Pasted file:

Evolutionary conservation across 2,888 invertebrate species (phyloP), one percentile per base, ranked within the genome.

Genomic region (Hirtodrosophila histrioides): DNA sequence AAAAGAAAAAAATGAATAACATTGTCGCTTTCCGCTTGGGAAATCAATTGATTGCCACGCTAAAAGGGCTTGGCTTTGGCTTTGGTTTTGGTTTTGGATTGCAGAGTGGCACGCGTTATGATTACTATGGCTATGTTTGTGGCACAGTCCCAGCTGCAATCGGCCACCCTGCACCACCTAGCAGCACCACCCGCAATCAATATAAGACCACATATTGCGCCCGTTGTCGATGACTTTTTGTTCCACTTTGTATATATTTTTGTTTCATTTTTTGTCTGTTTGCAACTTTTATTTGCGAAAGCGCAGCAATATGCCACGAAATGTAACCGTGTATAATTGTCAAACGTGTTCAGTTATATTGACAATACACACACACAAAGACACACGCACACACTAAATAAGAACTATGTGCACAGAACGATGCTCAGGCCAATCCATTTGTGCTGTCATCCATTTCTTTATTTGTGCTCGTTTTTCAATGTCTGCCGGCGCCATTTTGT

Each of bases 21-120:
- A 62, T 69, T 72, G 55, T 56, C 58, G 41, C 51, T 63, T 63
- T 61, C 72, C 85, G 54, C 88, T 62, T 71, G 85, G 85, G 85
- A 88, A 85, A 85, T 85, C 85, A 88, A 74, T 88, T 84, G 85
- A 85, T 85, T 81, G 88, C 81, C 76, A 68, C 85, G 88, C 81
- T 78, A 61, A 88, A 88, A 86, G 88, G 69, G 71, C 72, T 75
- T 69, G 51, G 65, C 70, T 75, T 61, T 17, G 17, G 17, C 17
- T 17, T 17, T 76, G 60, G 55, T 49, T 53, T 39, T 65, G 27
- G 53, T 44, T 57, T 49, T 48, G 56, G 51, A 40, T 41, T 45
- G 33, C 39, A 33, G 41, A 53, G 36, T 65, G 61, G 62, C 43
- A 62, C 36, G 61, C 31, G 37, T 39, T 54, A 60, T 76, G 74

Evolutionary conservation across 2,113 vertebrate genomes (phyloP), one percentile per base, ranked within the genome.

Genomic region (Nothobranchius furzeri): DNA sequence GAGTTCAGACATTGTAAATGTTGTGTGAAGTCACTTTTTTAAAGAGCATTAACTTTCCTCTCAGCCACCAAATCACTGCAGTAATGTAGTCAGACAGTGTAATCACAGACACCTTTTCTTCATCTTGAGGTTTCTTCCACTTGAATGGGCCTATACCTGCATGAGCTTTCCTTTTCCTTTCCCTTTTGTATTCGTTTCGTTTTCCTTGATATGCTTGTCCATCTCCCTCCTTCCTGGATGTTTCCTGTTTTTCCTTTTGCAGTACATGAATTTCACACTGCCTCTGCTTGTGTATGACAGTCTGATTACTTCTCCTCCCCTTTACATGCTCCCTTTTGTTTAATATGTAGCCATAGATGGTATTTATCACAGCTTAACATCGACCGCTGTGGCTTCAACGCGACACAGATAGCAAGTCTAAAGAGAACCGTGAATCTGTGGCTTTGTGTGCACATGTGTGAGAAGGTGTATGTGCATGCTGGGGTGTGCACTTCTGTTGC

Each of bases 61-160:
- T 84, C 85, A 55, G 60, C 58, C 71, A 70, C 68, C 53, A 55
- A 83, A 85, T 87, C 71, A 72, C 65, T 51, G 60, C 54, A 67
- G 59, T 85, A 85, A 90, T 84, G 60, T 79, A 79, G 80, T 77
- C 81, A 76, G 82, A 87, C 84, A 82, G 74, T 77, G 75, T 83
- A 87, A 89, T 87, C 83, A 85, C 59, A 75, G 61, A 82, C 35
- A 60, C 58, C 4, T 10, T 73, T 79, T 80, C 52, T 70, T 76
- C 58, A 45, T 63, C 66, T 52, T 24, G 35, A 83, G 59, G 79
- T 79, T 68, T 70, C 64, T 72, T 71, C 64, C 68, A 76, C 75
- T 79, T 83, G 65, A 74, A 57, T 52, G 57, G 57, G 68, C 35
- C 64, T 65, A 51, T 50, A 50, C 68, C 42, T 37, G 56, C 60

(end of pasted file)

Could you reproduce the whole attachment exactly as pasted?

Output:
Evolutionary conservation across 2,888 invertebrate species (phyloP), one percentile per base, ranked within the genome.

Genomic region (Hirtodrosophila histrioides): DNA sequence AAAAGAAAAAAATGAATAACATTGTCGCTTTCCGCTTGGGAAATCAATTGATTGCCACGCTAAAAGGGCTTGGCTTTGGCTTTGGTTTTGGTTTTGGATTGCAGAGTGGCACGCGTTATGATTACTATGGCTATGTTTGTGGCACAGTCCCAGCTGCAATCGGCCACCCTGCACCACCTAGCAGCACCACCCGCAATCAATATAAGACCACATATTGCGCCCGTTGTCGATGACTTTTTGTTCCACTTTGTATATATTTTTGTTTCATTTTTTGTCTGTTTGCAACTTTTATTTGCGAAAGCGCAGCAATATGCCACGAAATGTAACCGTGTATAATTGTCAAACGTGTTCAGTTATATTGACAATACACACACACAAAGACACACGCACACACTAAATAAGAACTATGTGCACAGAACGATGCTCAGGCCAATCCATTTGTGCTGTCATCCATTTCTTTATTTGTGCTCGTTTTTCAATGTCTGCCGGCGCCATTTTGT

Each of bases 21-120:
- A 62, T 69, T 72, G 55, T 56, C 58, G 41, C 51, T 63, T 63
- T 61, C 72, C 85, G 54, C 88, T 62, T 71, G 85, G 85, G 85
- A 88, A 85, A 85, T 85, C 85, A 88, A 74, T 88, T 84, G 85
- A 85, T 85, T 81, G 88, C 81, C 76, A 68, C 85, G 88, C 81
- T 78, A 61, A 88, A 88, A 86, G 88, G 69, G 71, C 72, T 75
- T 69, G 51, G 65, C 70, T 75, T 61, T 17, G 17, G 17, C 17
- T 17, T 17, T 76, G 60, G 55, T 49, T 53, T 39, T 65, G 27
- G 53, T 44, T 57, T 49, T 48, G 56, G 51, A 40, T 41, T 45
- G 33, C 39, A 33, G 41, A 53, G 36, T 65, G 61, G 62, C 43
- A 62, C 36, G 61, C 31, G 37, T 39, T 54, A 60, T 76, G 74

Evolutionary conservation across 2,113 vertebrate genomes (phyloP), one percentile per base, ranked within the genome.

Genomic region (Nothobranchius furzeri): DNA sequence GAGTTCAGACATTGTAAATGTTGTGTGAAGTCACTTTTTTAAAGAGCATTAACTTTCCTCTCAGCCACCAAATCACTGCAGTAATGTAGTCAGACAGTGTAATCACAGACACCTTTTCTTCATCTTGAGGTTTCTTCCACTTGAATGGGCCTATACCTGCATGAGCTTTCCTTTTCCTTTCCCTTTTGTATTCGTTTCGTTTTCCTTGATATGCTTGTCCATCTCCCTCCTTCCTGGATGTTTCCTGTTTTTCCTTTTGCAGTACATGAATTTCACACTGCCTCTGCTTGTGTATGACAGTCTGATTACTTCTCCTCCCCTTTACATGCTCCCTTTTGTTTAATATGTAGCCATAGATGGTATTTATCACAGCTTAACATCGACCGCTGTGGCTTCAACGCGACACAGATAGCAAGTCTAAAGAGAACCGTGAATCTGTGGCTTTGTGTGCACATGTGTGAGAAGGTGTATGTGCATGCTGGGGTGTGCACTTCTGTTGC

Each of bases 61-160:
- T 84, C 85, A 55, G 60, C 58, C 71, A 70, C 68, C 53, A 55
- A 83, A 85, T 87, C 71, A 72, C 65, T 51, G 60, C 54, A 67
- G 59, T 85, A 85, A 90, T 84, G 60, T 79, A 79, G 80, T 77
- C 81, A 76, G 82, A 87, C 84, A 82, G 74, T 77, G 75, T 83
- A 87, A 89, T 87, C 83, A 85, C 59, A 75, G 61, A 82, C 35
- A 60, C 58, C 4, T 10, T 73, T 79, T 80, C 52, T 70, T 76
- C 58, A 45, T 63, C 66, T 52, T 24, G 35, A 83, G 59, G 79
- T 79, T 68, T 70, C 64, T 72, T 71, C 64, C 68, A 76, C 75
- T 79, T 83, G 65, A 74, A 57, T 52, G 57, G 57, G 68, C 35
- C 64, T 65, A 51, T 50, A 50, C 68, C 42, T 37, G 56, C 60